A gynecologic oncologist discusses second-line treatment options for patients with recurrent or metastatic cervical cancer, and provides insights on toxicity management.
Case: A 50-Year-Old Woman With Cervical Cancer
Treatment for Recurrence
Ritu Salani, MD: Unfortunately, it’s not uncommon for patients just like our case to have recurrence despite these advances in frontline therapy. Thinking about next-line therapy or second-line therapy is common and is based on a patient’s toxicity profile, the interval of disease-free treatment if they had one, and the patient’s goals. We’ve had some exciting advances in the recurrent setting, and I want to review a couple of these with you.
First is tisotumab vedotin, an antibody-drug conjugate [ADC] targeting tissue factor, which is widely expressed in cervical cancer. No testing is advised; therefore, no biomarker testing is required. Tisotumab vedotin can be used in patients regardless of whether they have PD-L1 expression or not. The reason why this is a preferred regimen in the second-line setting is we see response rates of about 24% in this patient population after frontline therapy, and this is compared with chemotherapy where we see about 6% to 7% response rates. [There is a] significant difference in objective response rates, and we also see an overall survival rate of about 12 months in this patient population. Patients may have other biomarkers that may not be FDA approved, but there may be clinical trial options available for these patients.
Recent exciting data were from patients with HER2 expression who received trastuzumab deruxtecan, which is the ADC targeting HER2 amplification or expression. [Results of] this study showed that patients had significant response rates with this regimen. This is not ready for prime time. It’s a small subset of patients, but very exciting data. Chemotherapy also continues to remain an option for treatment of patients who’ve progressed after receiving the frontline therapy, including pembrolizumab. If they did not receive pembrolizumab, perhaps prior to the approval, it is an option as second-line therapy in patients who have PD-L1 expression or CPS [combined positive score] greater than 1. However, it should be used in the frontline setting for these patients.
Tisotumab vedotin has an accelerated FDA approval for second-line therapy in the recurrent setting for patients with cervical cancer. Whenever we have a new therapy, we always have to deal with new toxicities. Tisotumab vedotin is well tolerated, but understanding the toxicities is really critical. Not uncommon to antibody-drug conjugates, we are seeing some new ocular toxicities, and tisotumab vedotin is no exception. In using this drug, it is important to know that patients must have an eye examination prior to every infusion. Partnering with an eye specialist, ophthalmologist, or optometrist is really important. Patients also have to use eye drops at the time of their infusion, as well as lubricating drops throughout their treatment course and for a little bit afterward. They also need to use cold packs during their infusion therapy to help reduce the development of keratitis. Making sure patients and infusion centers abide by the mitigation strategies to help reduce these toxicities is really important because we want to keep these patients on an effective therapy and minimize toxicities to therapy as much as we can. I always counsel my patients pretty aggressively in the beginning about the importance of adhering to the eye plan. It is very manageable, and patients tolerate it very well.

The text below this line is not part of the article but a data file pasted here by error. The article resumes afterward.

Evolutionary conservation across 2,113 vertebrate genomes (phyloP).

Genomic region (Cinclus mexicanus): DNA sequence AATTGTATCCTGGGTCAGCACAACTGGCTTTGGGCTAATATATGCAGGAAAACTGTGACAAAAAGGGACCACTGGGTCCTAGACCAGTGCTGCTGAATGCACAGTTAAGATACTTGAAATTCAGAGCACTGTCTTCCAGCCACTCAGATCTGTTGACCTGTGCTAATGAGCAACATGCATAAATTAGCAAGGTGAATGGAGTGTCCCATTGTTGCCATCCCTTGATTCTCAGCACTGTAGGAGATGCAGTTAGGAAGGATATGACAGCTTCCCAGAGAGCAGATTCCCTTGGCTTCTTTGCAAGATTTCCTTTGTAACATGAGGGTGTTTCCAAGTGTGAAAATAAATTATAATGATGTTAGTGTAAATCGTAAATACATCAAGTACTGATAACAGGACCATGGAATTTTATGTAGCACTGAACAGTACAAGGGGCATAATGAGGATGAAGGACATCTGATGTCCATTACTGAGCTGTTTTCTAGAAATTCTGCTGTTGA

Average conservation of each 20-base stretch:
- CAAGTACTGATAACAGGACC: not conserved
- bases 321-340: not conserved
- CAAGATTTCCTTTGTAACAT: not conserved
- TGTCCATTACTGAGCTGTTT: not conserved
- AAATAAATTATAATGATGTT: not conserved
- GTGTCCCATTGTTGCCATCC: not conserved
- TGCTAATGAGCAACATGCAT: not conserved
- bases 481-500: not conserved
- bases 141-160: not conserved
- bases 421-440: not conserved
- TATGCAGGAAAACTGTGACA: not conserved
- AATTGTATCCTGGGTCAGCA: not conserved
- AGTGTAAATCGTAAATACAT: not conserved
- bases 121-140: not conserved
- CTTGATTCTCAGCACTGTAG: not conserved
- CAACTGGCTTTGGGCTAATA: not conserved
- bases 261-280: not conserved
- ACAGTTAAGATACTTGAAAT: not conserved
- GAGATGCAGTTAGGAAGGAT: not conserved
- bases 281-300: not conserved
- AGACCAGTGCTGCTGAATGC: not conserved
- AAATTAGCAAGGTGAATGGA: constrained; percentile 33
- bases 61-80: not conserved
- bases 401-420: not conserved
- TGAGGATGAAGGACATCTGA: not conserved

One of the other toxicities we see with tisotumab vedotin is peripheral neuropathy. This is something that we do see in patients, particularly if they’ve received paclitaxel beforehand, which may be compounded with tisotumab vedotin. We do tend to see a little bit more of proximal neuropathy. These patients may have difficulty washing their hair or getting up out of a chair when they’re using their arms. Therefore, asking the right questions is going to be really critical. When patients develop this toxicity, dose reduction or holding the dose can be really helpful in helping them overcome and reverse their toxicity to a grade 1 or grade 0 before rechallenging them with therapy. One of the other toxicities that’s notable is bleeding, and this can be, [for example,] nosebleed. Making sure that patients are using cold packs is helpful, and letting them know to monitor for bleeding can be really important.
Transcript edited for clarity.